Also called endoblast. Embryology. the innermost cell layer of the embryo in its gastrula stage.
Anatomy. the innermost body tissue that derives from this layer, as the gut lining.
- Also entoderm.
- en·do·der·mal, en·do·der·mic, adjective
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How to use endoderm in a sentence
Ahlborn, in 1884, drew a sharp distinction between the segments of the mesoderm and those of the endoderm.The Origin of Vertebrates | Walter Holbrook Gaskell
In yet others it is partly derived from endoderm and partly from ectoderm (primitive streak of amniotic Vertebrates).
In it cleavage gives rise to a solid mass, which divides by delamination into two layers, the ectoderm and endoderm.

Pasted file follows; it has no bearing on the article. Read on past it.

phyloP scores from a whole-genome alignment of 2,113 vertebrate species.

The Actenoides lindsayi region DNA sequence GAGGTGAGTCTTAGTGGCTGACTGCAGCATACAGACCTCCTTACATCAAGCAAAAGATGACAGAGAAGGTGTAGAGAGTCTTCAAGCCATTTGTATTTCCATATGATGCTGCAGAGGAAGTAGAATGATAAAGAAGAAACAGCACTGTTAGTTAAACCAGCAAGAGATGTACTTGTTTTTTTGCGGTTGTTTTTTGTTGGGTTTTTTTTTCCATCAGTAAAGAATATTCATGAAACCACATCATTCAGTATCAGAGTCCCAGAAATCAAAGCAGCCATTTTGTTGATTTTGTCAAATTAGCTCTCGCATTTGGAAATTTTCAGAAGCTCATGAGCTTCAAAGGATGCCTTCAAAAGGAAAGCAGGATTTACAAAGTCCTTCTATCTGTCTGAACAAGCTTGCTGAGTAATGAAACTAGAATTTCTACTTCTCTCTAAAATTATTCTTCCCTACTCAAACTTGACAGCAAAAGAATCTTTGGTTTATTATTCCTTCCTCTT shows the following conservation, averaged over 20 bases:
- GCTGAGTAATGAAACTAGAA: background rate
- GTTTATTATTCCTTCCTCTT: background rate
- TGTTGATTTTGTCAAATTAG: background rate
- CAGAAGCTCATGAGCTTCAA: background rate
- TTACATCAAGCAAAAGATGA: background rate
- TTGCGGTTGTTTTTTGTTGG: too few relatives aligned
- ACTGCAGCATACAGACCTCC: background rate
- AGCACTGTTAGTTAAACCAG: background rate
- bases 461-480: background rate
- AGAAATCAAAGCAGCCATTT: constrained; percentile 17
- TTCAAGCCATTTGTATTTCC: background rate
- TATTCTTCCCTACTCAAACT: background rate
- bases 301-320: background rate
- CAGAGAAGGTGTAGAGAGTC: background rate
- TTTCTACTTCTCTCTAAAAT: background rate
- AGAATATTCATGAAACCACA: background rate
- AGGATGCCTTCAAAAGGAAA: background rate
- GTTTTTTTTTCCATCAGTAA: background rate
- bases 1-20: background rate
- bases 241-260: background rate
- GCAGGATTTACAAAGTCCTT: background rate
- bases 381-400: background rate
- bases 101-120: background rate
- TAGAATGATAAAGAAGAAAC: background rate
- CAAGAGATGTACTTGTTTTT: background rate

The endoderm, on the other hand, gives rise to the lining of the enteron, and of the glands which open into it.
These are three in number, being called respectively the ectoderm, endoderm and The layer theory.
British Dictionary definitions for endoderm
- endodermal, endodermic, entodermal or entodermic, adjective
Collins English Dictionary - Complete & Unabridged 2012 Digital Edition © William Collins Sons & Co. Ltd. 1979, 1986 © HarperCollins Publishers 1998, 2000, 2003, 2005, 2006, 2007, 2009, 2012
Scientific definitions for endoderm
The innermost of the primary germ layers of an animal embryo. In vertebrates, the endoderm gives rise to the respiratory tract, gastrointestinal tract (except mouth and anus), glands associated with the gastrointestinal tract, bladder, and urethra. Compare ectoderm mesoderm.
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